top of page
  • Writer's pictureClare C. Chan

Regression Therapy Series (8) - The Inaccessible Lover

Regression therapy refers to tracing back to the root of a problem and transforming it for healing. During the therapy process, we allow the subconscious mind to guide us to the root of the issue, which may be related to traumas encountered in this life, or unresolved, unreleased emotions and traumas from past lives. In my clinical experience, regression therapy is well suited to be used in conjunction with other psychotherapy methods, allowing healing at both conscious and subconscious levels. Since regression therapy is not necessarily limited to past lives, I have renamed this series of articles as the "Regression Therapy Series."

When George first sought help, it was because he found that every time he tried to approach a woman he was attracted to, he would feel intense anxiety, suffocation, and nervousness. These feelings were so strong that they would immediately make him feel that the woman was not attractive at all, and that getting close to her was very stressful.

Typically, this is how things would unfold: George would meet an attractive woman and become drawn to her. He would try to communicate with her on social media, but he would soon become anxious and uneasy, causing the woman to feel his inconsistency behavior. Whenever he imagine starting to date, anxiety would follow. His anxiety included worries, fears, and immense pressure, leading his mind to constantly dwell on these anxious scenarios. For him, the mere thought of asking a woman out symbolized a step forward in the relationship, which would bring him great panic. When in this state of anxiety over a prolonged period, he would gradually develop depressive emotions, feeling demotivated and finding everything meaningless. This deep-rooted fear and anxiety not only manifested as anxious emotions but also affected his aesthetic judgment. For example, he might have been initially interested in a girl and found her attractive, but the moment he thought about asking her out, his anxiety and fear would torment him, making him feel that the girl was not attractive at all when he saw her again. As a result, he was unable to establish emotional connections with anyone. To others, he may have seemed like a fickle, hot-and-cold playboy who played with people's emotions. For George, however, the truth was that he was desperately seeking a stable romantic relationship with someone he truly loved. This emotional turmoil, which not many people could understand, made him feel particularly lonely, helpless, and wronged.

During counseling, George gradually realized that his anxiety about approaching women stemmed from the emotional turmoil caused by his first relationship. That relationship lasted five years, leaving him physically and mentally exhausted and burdened with painful memories.

During the psychotherapy process, George began to understand the root of his emotional problems, slowly cultivating acceptance of his condition and learning to face his anxiety, fear, and other emotions. However, even with an understanding of the root causes of his emotional distress and methods to alleviate it, his anxiety remained strong, and progress was slow. Therefore, we decided to use regression therapy, employing hypnosis to access the subconscious root of his anxiety and provide treatment. Using George's suffocating sensation during anxiety as a bridge, George quickly recalled various painful fragments from his first relationship, such as his girlfriend blaming her emotional problems on George and accusing him of causing her emotional outbursts and self-harming behavior, including binge eating and suicidal actions, if he didn't immediately comply with her demands. She also used aggressive language to belittle him, making him believe that he was inadequate.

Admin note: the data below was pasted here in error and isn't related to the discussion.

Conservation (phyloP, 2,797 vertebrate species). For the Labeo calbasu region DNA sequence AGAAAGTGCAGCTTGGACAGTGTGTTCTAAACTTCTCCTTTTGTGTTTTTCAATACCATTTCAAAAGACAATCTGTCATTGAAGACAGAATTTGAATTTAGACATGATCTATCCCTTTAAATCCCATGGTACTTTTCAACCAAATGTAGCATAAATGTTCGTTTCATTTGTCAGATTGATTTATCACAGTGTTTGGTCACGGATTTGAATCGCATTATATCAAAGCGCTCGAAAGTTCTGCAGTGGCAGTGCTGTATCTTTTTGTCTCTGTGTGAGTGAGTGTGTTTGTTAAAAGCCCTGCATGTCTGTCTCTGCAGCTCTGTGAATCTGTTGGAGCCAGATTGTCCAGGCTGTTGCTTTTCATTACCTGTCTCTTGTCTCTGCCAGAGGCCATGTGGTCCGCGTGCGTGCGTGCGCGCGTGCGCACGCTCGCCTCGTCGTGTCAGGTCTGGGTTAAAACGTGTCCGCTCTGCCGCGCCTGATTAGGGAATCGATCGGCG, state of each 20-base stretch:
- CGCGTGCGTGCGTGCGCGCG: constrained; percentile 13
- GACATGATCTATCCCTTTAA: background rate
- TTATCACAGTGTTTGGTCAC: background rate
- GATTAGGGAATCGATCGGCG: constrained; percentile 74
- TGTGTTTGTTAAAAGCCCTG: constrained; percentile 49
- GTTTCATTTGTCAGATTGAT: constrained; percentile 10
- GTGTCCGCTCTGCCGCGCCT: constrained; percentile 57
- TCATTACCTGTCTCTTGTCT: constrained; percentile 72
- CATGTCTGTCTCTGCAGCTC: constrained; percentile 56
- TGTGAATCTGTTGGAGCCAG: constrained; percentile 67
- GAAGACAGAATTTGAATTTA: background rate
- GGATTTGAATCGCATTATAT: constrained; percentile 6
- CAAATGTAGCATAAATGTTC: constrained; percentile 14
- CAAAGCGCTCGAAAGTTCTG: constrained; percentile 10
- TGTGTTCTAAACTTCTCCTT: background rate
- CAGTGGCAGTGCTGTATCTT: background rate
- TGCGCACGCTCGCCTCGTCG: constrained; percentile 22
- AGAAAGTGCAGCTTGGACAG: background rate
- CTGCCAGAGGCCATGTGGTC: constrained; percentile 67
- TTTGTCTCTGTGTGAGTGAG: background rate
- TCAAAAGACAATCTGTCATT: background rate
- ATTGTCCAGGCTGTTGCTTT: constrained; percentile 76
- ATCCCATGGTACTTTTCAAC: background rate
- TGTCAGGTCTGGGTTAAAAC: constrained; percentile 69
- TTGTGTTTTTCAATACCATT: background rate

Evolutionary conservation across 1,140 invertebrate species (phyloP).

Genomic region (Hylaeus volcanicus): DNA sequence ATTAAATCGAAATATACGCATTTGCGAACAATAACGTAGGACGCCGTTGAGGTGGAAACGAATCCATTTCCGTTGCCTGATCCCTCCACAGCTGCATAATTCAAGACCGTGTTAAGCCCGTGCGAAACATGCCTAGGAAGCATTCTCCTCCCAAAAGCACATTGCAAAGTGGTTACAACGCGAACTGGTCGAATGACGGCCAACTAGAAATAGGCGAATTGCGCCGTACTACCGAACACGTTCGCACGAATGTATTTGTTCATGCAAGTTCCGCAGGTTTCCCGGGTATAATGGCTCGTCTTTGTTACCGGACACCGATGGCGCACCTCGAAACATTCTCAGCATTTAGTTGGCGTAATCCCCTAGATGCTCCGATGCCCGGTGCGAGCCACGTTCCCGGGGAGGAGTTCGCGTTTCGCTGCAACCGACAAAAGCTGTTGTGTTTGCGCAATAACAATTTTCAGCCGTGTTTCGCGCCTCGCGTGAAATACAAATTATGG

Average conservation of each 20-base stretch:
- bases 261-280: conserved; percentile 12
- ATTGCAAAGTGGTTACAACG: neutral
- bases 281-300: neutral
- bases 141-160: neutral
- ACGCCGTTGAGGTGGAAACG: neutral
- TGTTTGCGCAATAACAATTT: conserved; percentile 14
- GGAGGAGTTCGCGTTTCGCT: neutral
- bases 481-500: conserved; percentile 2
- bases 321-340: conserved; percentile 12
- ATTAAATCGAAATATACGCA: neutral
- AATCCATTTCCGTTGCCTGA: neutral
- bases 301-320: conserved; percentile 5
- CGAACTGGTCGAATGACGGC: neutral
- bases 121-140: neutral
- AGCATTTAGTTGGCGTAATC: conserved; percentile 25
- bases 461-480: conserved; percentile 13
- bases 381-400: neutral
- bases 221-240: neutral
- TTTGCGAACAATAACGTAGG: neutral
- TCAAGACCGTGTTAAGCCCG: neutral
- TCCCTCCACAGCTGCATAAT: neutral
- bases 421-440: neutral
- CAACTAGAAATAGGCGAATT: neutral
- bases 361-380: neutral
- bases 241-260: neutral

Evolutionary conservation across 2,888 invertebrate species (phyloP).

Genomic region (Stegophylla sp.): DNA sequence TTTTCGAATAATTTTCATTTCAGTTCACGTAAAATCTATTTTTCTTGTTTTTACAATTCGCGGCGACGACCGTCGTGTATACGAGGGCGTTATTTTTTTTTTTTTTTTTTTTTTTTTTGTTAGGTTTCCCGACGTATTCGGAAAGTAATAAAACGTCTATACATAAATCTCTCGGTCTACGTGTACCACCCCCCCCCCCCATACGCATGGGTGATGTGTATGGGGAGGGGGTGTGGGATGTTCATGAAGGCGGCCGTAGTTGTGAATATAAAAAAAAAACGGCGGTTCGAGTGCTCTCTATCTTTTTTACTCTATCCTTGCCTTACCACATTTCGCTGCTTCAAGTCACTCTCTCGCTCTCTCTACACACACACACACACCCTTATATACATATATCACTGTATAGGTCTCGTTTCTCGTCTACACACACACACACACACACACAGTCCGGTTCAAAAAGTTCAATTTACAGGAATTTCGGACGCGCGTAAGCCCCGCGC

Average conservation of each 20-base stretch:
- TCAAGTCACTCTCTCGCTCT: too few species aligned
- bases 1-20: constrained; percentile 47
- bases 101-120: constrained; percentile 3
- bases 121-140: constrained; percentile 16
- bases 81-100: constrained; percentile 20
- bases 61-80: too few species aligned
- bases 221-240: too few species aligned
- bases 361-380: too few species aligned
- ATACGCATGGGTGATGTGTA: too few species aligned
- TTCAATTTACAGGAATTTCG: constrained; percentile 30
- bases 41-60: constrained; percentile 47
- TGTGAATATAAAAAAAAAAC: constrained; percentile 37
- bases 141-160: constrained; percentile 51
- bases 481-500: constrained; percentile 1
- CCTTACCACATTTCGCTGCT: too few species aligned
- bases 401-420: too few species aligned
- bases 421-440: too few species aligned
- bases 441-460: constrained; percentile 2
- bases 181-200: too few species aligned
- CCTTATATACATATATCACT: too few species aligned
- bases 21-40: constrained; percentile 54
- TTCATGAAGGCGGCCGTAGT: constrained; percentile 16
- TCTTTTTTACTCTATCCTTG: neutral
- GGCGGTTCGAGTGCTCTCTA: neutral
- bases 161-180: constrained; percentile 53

For five years, George visited his girlfriend's home daily, acting like a devoted but trapped private nurse, ensuring she did not harm herself. During these painful days, George experienced extreme oppression, suffocation, fear, and guilt. Through regression therapy, George was able to release the psychological pain he had suppressed for five years and completely sever the emotional entanglement with his ex-girlfriend at both the emotional and subconscious levels.

When I saw George again two weeks later, he shared that he had not experienced the intense fear, anxiety, and depression from before. Only a very mild sensation remained, which George could manage using the coping skills he had learned in psychotherapy. His situation had significantly improved. This case demonstrates the power of regression therapy, not only limited to past lives but also as an effective method to alleviate and release lingering emotional distress in our current lives.

One month after regression therapy, George has now overcome his fears, fallen in love with a woman, and embarked on a romantic relationship with her. I am genuinely happy for George, witnessing him finding love and bravely overcoming his anxiety and fear, ultimately walking alongside the person he loves. I wish them the best!

1 view0 comments


Commenting has been turned off.
bottom of page